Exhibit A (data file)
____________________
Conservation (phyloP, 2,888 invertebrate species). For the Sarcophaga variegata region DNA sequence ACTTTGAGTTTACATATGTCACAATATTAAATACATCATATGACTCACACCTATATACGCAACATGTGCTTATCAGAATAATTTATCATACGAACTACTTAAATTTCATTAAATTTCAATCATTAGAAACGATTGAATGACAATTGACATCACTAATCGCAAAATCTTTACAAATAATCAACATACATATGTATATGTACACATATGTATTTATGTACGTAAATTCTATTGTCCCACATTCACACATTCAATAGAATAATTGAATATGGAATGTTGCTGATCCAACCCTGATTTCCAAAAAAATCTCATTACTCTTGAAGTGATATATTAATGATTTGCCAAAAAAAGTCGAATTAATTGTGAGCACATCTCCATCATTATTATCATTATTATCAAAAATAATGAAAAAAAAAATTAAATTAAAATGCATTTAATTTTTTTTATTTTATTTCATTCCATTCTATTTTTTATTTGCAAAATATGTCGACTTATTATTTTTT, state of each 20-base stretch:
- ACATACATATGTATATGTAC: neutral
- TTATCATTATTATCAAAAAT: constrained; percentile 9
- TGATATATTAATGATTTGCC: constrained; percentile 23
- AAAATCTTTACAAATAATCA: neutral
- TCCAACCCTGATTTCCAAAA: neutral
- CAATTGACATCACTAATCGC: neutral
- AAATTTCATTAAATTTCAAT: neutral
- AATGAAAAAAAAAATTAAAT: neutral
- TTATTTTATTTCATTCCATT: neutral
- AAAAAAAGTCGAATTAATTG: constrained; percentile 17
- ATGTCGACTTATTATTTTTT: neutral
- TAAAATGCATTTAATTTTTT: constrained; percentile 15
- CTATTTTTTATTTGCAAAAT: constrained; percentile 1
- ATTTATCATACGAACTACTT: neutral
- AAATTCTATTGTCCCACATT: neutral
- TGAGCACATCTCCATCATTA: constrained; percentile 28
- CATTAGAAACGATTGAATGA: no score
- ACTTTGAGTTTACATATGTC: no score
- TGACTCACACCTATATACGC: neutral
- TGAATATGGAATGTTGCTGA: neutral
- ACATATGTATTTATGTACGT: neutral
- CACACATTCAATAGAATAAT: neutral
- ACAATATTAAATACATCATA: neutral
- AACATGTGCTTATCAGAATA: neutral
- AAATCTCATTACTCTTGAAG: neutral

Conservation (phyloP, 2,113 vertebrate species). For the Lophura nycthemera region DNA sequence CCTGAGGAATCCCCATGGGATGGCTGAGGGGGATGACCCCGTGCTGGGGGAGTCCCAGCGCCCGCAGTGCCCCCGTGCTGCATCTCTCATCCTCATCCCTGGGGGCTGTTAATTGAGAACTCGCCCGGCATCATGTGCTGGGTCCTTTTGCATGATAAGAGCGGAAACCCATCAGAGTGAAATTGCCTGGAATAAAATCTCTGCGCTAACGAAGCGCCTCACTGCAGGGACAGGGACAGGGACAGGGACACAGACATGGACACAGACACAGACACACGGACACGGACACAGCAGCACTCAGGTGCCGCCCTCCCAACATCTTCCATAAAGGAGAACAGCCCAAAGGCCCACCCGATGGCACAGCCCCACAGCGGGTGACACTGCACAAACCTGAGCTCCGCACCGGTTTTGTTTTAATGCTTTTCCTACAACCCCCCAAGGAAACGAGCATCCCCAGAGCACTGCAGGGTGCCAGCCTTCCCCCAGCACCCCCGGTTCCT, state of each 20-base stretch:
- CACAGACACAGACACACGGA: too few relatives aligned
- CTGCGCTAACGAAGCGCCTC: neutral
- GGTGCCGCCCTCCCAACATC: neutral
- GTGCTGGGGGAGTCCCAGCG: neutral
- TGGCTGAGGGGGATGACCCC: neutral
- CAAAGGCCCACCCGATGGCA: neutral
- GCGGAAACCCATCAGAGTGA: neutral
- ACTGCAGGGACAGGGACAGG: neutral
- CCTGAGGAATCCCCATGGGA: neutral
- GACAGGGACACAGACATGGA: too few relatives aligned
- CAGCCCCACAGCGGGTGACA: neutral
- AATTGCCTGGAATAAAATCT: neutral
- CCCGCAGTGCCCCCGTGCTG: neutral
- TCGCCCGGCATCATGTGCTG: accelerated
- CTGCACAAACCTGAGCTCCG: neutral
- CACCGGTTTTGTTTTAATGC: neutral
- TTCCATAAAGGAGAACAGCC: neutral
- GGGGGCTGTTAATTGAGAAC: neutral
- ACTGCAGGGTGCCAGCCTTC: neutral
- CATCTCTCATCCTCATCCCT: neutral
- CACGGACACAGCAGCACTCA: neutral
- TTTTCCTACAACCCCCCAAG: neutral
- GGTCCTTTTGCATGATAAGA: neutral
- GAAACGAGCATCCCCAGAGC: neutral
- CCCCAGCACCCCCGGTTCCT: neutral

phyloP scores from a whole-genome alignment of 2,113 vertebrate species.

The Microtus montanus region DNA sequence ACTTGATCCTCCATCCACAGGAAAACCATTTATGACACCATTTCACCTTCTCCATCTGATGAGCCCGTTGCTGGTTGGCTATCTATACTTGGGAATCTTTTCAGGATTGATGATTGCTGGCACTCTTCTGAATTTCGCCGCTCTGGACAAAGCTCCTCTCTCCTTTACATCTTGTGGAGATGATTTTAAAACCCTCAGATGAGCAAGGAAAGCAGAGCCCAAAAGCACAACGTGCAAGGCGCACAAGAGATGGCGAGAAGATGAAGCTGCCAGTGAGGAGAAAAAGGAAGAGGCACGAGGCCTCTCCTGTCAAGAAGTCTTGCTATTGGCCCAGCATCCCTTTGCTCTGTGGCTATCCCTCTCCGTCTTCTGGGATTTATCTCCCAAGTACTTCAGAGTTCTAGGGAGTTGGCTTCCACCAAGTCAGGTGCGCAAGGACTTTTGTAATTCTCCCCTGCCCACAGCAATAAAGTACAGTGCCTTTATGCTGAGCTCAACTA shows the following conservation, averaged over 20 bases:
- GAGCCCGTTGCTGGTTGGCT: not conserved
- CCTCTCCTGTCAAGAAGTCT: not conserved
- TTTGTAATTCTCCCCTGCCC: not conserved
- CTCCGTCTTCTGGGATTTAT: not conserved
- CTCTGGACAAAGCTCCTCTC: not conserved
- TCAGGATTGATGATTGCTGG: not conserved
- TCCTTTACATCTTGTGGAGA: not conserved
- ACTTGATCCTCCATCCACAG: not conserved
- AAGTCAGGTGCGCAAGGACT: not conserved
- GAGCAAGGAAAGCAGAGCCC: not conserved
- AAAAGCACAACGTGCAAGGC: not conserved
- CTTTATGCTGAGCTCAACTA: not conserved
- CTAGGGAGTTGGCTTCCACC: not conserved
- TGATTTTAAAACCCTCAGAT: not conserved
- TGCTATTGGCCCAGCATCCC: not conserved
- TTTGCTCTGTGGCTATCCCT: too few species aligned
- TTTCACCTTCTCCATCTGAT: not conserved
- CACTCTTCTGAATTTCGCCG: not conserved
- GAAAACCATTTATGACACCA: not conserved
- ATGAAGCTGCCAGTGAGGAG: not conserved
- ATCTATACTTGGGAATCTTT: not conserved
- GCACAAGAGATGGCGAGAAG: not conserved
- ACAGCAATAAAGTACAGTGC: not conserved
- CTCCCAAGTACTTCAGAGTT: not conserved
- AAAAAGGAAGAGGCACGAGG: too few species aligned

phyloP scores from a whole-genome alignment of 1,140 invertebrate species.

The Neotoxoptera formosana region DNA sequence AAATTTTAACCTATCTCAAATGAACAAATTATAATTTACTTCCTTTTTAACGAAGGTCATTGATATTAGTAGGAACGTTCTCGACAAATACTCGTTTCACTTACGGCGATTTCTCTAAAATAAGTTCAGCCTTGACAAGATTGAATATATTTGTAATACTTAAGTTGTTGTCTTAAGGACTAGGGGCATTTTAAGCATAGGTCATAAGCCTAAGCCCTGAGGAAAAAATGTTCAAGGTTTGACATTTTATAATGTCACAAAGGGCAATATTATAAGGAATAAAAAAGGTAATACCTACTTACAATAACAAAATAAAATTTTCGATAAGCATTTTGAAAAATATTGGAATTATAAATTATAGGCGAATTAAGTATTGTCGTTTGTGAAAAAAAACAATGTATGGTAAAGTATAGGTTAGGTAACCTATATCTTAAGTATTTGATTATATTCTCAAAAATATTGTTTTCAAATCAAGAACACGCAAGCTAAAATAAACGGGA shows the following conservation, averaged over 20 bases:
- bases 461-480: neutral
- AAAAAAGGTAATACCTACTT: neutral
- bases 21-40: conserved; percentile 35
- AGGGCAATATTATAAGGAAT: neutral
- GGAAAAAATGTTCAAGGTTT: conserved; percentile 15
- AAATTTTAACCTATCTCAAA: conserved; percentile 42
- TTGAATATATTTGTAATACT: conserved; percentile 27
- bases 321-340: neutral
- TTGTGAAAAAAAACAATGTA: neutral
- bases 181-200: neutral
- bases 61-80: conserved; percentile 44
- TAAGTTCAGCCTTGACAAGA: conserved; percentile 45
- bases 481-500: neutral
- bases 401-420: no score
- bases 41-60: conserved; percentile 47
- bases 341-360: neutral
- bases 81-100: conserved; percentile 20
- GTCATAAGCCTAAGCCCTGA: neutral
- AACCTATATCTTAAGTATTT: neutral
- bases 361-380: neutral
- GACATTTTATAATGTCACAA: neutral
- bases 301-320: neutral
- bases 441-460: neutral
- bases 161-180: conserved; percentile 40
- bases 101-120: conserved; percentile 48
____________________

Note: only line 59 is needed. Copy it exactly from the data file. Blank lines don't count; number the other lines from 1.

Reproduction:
- CTCTGGACAAAGCTCCTCTC: not conserved